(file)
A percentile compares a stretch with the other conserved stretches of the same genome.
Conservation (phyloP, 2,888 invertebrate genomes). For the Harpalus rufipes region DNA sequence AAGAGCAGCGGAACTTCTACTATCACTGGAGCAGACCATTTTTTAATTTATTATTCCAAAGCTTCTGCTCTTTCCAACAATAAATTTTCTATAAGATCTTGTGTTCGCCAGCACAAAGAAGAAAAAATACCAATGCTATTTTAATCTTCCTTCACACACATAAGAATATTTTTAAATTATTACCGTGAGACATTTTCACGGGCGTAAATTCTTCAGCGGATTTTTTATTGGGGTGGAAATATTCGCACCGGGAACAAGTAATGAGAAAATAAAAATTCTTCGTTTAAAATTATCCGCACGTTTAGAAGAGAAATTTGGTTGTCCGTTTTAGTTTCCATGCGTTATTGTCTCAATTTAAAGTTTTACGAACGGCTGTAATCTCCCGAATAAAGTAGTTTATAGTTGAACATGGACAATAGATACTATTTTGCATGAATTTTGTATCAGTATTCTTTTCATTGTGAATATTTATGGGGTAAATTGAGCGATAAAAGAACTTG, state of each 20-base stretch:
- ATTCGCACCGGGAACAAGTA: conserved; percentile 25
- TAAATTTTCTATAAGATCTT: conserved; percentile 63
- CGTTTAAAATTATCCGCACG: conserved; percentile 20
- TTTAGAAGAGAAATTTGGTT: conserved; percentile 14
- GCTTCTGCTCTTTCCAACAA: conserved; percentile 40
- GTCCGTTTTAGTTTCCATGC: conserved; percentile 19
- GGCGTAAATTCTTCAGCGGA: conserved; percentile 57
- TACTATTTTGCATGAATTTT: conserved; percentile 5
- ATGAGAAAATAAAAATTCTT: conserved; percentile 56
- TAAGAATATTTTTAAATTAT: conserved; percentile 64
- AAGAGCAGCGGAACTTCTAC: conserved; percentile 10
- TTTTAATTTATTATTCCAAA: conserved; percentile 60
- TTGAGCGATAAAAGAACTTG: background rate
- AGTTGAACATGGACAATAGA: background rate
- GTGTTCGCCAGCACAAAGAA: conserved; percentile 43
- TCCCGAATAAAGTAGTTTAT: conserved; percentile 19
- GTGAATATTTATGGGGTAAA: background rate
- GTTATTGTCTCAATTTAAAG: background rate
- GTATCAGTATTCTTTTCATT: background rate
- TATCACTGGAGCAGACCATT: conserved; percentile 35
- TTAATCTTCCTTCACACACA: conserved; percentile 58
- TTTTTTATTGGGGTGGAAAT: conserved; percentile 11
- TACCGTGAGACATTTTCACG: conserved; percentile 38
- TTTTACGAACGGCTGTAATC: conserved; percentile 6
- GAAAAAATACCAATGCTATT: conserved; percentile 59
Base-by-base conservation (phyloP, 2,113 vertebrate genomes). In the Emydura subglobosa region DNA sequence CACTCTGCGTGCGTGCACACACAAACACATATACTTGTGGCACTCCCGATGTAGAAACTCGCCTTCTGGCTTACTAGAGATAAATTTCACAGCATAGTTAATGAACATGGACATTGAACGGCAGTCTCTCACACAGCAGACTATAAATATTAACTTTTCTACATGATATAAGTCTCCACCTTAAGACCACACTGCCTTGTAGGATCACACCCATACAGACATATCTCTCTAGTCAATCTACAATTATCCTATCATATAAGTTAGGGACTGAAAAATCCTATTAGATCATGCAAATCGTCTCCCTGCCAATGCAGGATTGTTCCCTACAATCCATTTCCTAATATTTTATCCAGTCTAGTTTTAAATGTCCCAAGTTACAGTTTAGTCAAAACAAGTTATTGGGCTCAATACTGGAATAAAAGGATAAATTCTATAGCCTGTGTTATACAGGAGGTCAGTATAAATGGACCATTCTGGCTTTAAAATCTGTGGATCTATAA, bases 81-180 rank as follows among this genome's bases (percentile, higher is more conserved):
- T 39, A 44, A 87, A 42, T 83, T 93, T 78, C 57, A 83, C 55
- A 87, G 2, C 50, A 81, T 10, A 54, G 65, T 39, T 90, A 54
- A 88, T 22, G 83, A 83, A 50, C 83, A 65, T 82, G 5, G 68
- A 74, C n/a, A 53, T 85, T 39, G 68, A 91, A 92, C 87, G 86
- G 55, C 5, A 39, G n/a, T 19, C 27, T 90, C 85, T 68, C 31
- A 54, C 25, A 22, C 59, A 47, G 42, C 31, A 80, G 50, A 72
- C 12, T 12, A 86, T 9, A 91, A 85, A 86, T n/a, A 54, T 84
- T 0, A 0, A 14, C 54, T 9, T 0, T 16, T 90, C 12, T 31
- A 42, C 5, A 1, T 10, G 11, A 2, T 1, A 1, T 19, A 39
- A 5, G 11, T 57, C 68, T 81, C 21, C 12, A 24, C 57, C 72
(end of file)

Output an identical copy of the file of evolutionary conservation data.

A percentile compares a stretch with the other conserved stretches of the same genome.
Conservation (phyloP, 2,888 invertebrate genomes). For the Harpalus rufipes region DNA sequence AAGAGCAGCGGAACTTCTACTATCACTGGAGCAGACCATTTTTTAATTTATTATTCCAAAGCTTCTGCTCTTTCCAACAATAAATTTTCTATAAGATCTTGTGTTCGCCAGCACAAAGAAGAAAAAATACCAATGCTATTTTAATCTTCCTTCACACACATAAGAATATTTTTAAATTATTACCGTGAGACATTTTCACGGGCGTAAATTCTTCAGCGGATTTTTTATTGGGGTGGAAATATTCGCACCGGGAACAAGTAATGAGAAAATAAAAATTCTTCGTTTAAAATTATCCGCACGTTTAGAAGAGAAATTTGGTTGTCCGTTTTAGTTTCCATGCGTTATTGTCTCAATTTAAAGTTTTACGAACGGCTGTAATCTCCCGAATAAAGTAGTTTATAGTTGAACATGGACAATAGATACTATTTTGCATGAATTTTGTATCAGTATTCTTTTCATTGTGAATATTTATGGGGTAAATTGAGCGATAAAAGAACTTG, state of each 20-base stretch:
- ATTCGCACCGGGAACAAGTA: conserved; percentile 25
- TAAATTTTCTATAAGATCTT: conserved; percentile 63
- CGTTTAAAATTATCCGCACG: conserved; percentile 20
- TTTAGAAGAGAAATTTGGTT: conserved; percentile 14
- GCTTCTGCTCTTTCCAACAA: conserved; percentile 40
- GTCCGTTTTAGTTTCCATGC: conserved; percentile 19
- GGCGTAAATTCTTCAGCGGA: conserved; percentile 57
- TACTATTTTGCATGAATTTT: conserved; percentile 5
- ATGAGAAAATAAAAATTCTT: conserved; percentile 56
- TAAGAATATTTTTAAATTAT: conserved; percentile 64
- AAGAGCAGCGGAACTTCTAC: conserved; percentile 10
- TTTTAATTTATTATTCCAAA: conserved; percentile 60
- TTGAGCGATAAAAGAACTTG: background rate
- AGTTGAACATGGACAATAGA: background rate
- GTGTTCGCCAGCACAAAGAA: conserved; percentile 43
- TCCCGAATAAAGTAGTTTAT: conserved; percentile 19
- GTGAATATTTATGGGGTAAA: background rate
- GTTATTGTCTCAATTTAAAG: background rate
- GTATCAGTATTCTTTTCATT: background rate
- TATCACTGGAGCAGACCATT: conserved; percentile 35
- TTAATCTTCCTTCACACACA: conserved; percentile 58
- TTTTTTATTGGGGTGGAAAT: conserved; percentile 11
- TACCGTGAGACATTTTCACG: conserved; percentile 38
- TTTTACGAACGGCTGTAATC: conserved; percentile 6
- GAAAAAATACCAATGCTATT: conserved; percentile 59
Base-by-base conservation (phyloP, 2,113 vertebrate genomes). In the Emydura subglobosa region DNA sequence CACTCTGCGTGCGTGCACACACAAACACATATACTTGTGGCACTCCCGATGTAGAAACTCGCCTTCTGGCTTACTAGAGATAAATTTCACAGCATAGTTAATGAACATGGACATTGAACGGCAGTCTCTCACACAGCAGACTATAAATATTAACTTTTCTACATGATATAAGTCTCCACCTTAAGACCACACTGCCTTGTAGGATCACACCCATACAGACATATCTCTCTAGTCAATCTACAATTATCCTATCATATAAGTTAGGGACTGAAAAATCCTATTAGATCATGCAAATCGTCTCCCTGCCAATGCAGGATTGTTCCCTACAATCCATTTCCTAATATTTTATCCAGTCTAGTTTTAAATGTCCCAAGTTACAGTTTAGTCAAAACAAGTTATTGGGCTCAATACTGGAATAAAAGGATAAATTCTATAGCCTGTGTTATACAGGAGGTCAGTATAAATGGACCATTCTGGCTTTAAAATCTGTGGATCTATAA, bases 81-180 rank as follows among this genome's bases (percentile, higher is more conserved):
- T 39, A 44, A 87, A 42, T 83, T 93, T 78, C 57, A 83, C 55
- A 87, G 2, C 50, A 81, T 10, A 54, G 65, T 39, T 90, A 54
- A 88, T 22, G 83, A 83, A 50, C 83, A 65, T 82, G 5, G 68
- A 74, C n/a, A 53, T 85, T 39, G 68, A 91, A 92, C 87, G 86
- G 55, C 5, A 39, G n/a, T 19, C 27, T 90, C 85, T 68, C 31
- A 54, C 25, A 22, C 59, A 47, G 42, C 31, A 80, G 50, A 72
- C 12, T 12, A 86, T 9, A 91, A 85, A 86, T n/a, A 54, T 84
- T 0, A 0, A 14, C 54, T 9, T 0, T 16, T 90, C 12, T 31
- A 42, C 5, A 1, T 10, G 11, A 2, T 1, A 1, T 19, A 39
- A 5, G 11, T 57, C 68, T 81, C 21, C 12, A 24, C 57, C 72